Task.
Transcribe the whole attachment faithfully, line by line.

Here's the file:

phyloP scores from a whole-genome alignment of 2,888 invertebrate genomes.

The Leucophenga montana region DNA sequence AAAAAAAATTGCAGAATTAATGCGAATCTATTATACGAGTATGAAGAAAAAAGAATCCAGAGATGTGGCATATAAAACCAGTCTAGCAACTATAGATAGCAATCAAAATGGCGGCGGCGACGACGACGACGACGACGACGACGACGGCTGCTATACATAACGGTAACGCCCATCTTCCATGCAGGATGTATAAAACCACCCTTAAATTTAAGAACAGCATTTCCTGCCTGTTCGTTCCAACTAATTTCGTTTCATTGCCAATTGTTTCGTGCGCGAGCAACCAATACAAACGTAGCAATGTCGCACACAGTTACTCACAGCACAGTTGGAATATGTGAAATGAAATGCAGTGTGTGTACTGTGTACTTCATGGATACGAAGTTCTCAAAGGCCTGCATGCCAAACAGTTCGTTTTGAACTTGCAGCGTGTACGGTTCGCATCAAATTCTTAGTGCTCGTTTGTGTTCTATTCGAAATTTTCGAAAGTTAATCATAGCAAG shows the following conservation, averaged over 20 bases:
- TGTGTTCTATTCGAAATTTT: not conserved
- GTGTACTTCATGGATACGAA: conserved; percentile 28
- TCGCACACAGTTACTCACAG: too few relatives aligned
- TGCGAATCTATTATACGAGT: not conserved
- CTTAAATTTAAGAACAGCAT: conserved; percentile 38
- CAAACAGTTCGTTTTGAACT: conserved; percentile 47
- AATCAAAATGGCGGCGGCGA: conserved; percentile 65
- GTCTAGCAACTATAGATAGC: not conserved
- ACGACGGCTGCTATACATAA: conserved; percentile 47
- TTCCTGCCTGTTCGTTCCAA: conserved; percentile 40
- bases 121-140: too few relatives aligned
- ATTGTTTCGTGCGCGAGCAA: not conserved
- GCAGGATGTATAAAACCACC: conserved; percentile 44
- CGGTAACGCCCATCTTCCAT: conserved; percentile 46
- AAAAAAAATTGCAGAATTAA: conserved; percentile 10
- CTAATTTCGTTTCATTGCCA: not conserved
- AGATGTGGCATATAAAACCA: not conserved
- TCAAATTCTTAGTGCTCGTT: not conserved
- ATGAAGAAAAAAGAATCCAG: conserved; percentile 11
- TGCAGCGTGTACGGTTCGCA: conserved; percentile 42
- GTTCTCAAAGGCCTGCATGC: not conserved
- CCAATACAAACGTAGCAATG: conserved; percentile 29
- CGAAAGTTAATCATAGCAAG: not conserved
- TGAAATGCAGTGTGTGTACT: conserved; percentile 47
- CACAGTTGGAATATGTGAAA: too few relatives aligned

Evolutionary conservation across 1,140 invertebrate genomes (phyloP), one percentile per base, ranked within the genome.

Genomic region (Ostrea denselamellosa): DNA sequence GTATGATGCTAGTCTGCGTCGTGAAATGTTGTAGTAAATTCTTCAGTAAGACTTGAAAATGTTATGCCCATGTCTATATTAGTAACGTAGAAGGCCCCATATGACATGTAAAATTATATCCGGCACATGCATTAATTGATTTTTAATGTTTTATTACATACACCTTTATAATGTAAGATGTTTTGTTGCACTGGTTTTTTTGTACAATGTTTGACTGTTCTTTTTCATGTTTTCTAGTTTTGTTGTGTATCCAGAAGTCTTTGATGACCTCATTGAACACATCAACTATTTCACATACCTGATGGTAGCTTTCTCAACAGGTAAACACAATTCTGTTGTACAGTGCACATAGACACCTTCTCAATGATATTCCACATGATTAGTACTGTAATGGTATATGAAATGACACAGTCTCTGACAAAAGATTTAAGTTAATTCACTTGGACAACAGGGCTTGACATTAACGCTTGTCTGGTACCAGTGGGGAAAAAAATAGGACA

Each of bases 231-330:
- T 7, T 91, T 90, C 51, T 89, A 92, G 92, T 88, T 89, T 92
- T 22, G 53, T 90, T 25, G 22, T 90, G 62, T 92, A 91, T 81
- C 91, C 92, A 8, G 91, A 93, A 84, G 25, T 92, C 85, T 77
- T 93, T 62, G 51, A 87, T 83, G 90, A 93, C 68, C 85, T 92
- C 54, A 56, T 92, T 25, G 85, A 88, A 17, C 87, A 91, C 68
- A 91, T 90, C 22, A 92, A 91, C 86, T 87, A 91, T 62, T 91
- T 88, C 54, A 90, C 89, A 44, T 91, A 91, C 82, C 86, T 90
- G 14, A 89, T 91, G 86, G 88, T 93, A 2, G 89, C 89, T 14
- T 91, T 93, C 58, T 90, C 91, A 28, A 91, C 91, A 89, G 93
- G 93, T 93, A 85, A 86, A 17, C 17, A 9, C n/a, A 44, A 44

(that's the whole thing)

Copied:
phyloP scores from a whole-genome alignment of 2,888 invertebrate genomes.

The Leucophenga montana region DNA sequence AAAAAAAATTGCAGAATTAATGCGAATCTATTATACGAGTATGAAGAAAAAAGAATCCAGAGATGTGGCATATAAAACCAGTCTAGCAACTATAGATAGCAATCAAAATGGCGGCGGCGACGACGACGACGACGACGACGACGACGGCTGCTATACATAACGGTAACGCCCATCTTCCATGCAGGATGTATAAAACCACCCTTAAATTTAAGAACAGCATTTCCTGCCTGTTCGTTCCAACTAATTTCGTTTCATTGCCAATTGTTTCGTGCGCGAGCAACCAATACAAACGTAGCAATGTCGCACACAGTTACTCACAGCACAGTTGGAATATGTGAAATGAAATGCAGTGTGTGTACTGTGTACTTCATGGATACGAAGTTCTCAAAGGCCTGCATGCCAAACAGTTCGTTTTGAACTTGCAGCGTGTACGGTTCGCATCAAATTCTTAGTGCTCGTTTGTGTTCTATTCGAAATTTTCGAAAGTTAATCATAGCAAG shows the following conservation, averaged over 20 bases:
- TGTGTTCTATTCGAAATTTT: not conserved
- GTGTACTTCATGGATACGAA: conserved; percentile 28
- TCGCACACAGTTACTCACAG: too few relatives aligned
- TGCGAATCTATTATACGAGT: not conserved
- CTTAAATTTAAGAACAGCAT: conserved; percentile 38
- CAAACAGTTCGTTTTGAACT: conserved; percentile 47
- AATCAAAATGGCGGCGGCGA: conserved; percentile 65
- GTCTAGCAACTATAGATAGC: not conserved
- ACGACGGCTGCTATACATAA: conserved; percentile 47
- TTCCTGCCTGTTCGTTCCAA: conserved; percentile 40
- bases 121-140: too few relatives aligned
- ATTGTTTCGTGCGCGAGCAA: not conserved
- GCAGGATGTATAAAACCACC: conserved; percentile 44
- CGGTAACGCCCATCTTCCAT: conserved; percentile 46
- AAAAAAAATTGCAGAATTAA: conserved; percentile 10
- CTAATTTCGTTTCATTGCCA: not conserved
- AGATGTGGCATATAAAACCA: not conserved
- TCAAATTCTTAGTGCTCGTT: not conserved
- ATGAAGAAAAAAGAATCCAG: conserved; percentile 11
- TGCAGCGTGTACGGTTCGCA: conserved; percentile 42
- GTTCTCAAAGGCCTGCATGC: not conserved
- CCAATACAAACGTAGCAATG: conserved; percentile 29
- CGAAAGTTAATCATAGCAAG: not conserved
- TGAAATGCAGTGTGTGTACT: conserved; percentile 47
- CACAGTTGGAATATGTGAAA: too few relatives aligned

Evolutionary conservation across 1,140 invertebrate genomes (phyloP), one percentile per base, ranked within the genome.

Genomic region (Ostrea denselamellosa): DNA sequence GTATGATGCTAGTCTGCGTCGTGAAATGTTGTAGTAAATTCTTCAGTAAGACTTGAAAATGTTATGCCCATGTCTATATTAGTAACGTAGAAGGCCCCATATGACATGTAAAATTATATCCGGCACATGCATTAATTGATTTTTAATGTTTTATTACATACACCTTTATAATGTAAGATGTTTTGTTGCACTGGTTTTTTTGTACAATGTTTGACTGTTCTTTTTCATGTTTTCTAGTTTTGTTGTGTATCCAGAAGTCTTTGATGACCTCATTGAACACATCAACTATTTCACATACCTGATGGTAGCTTTCTCAACAGGTAAACACAATTCTGTTGTACAGTGCACATAGACACCTTCTCAATGATATTCCACATGATTAGTACTGTAATGGTATATGAAATGACACAGTCTCTGACAAAAGATTTAAGTTAATTCACTTGGACAACAGGGCTTGACATTAACGCTTGTCTGGTACCAGTGGGGAAAAAAATAGGACA

Each of bases 231-330:
- T 7, T 91, T 90, C 51, T 89, A 92, G 92, T 88, T 89, T 92
- T 22, G 53, T 90, T 25, G 22, T 90, G 62, T 92, A 91, T 81
- C 91, C 92, A 8, G 91, A 93, A 84, G 25, T 92, C 85, T 77
- T 93, T 62, G 51, A 87, T 83, G 90, A 93, C 68, C 85, T 92
- C 54, A 56, T 92, T 25, G 85, A 88, A 17, C 87, A 91, C 68
- A 91, T 90, C 22, A 92, A 91, C 86, T 87, A 91, T 62, T 91
- T 88, C 54, A 90, C 89, A 44, T 91, A 91, C 82, C 86, T 90
- G 14, A 89, T 91, G 86, G 88, T 93, A 2, G 89, C 89, T 14
- T 91, T 93, C 58, T 90, C 91, A 28, A 91, C 91, A 89, G 93
- G 93, T 93, A 85, A 86, A 17, C 17, A 9, C n/a, A 44, A 44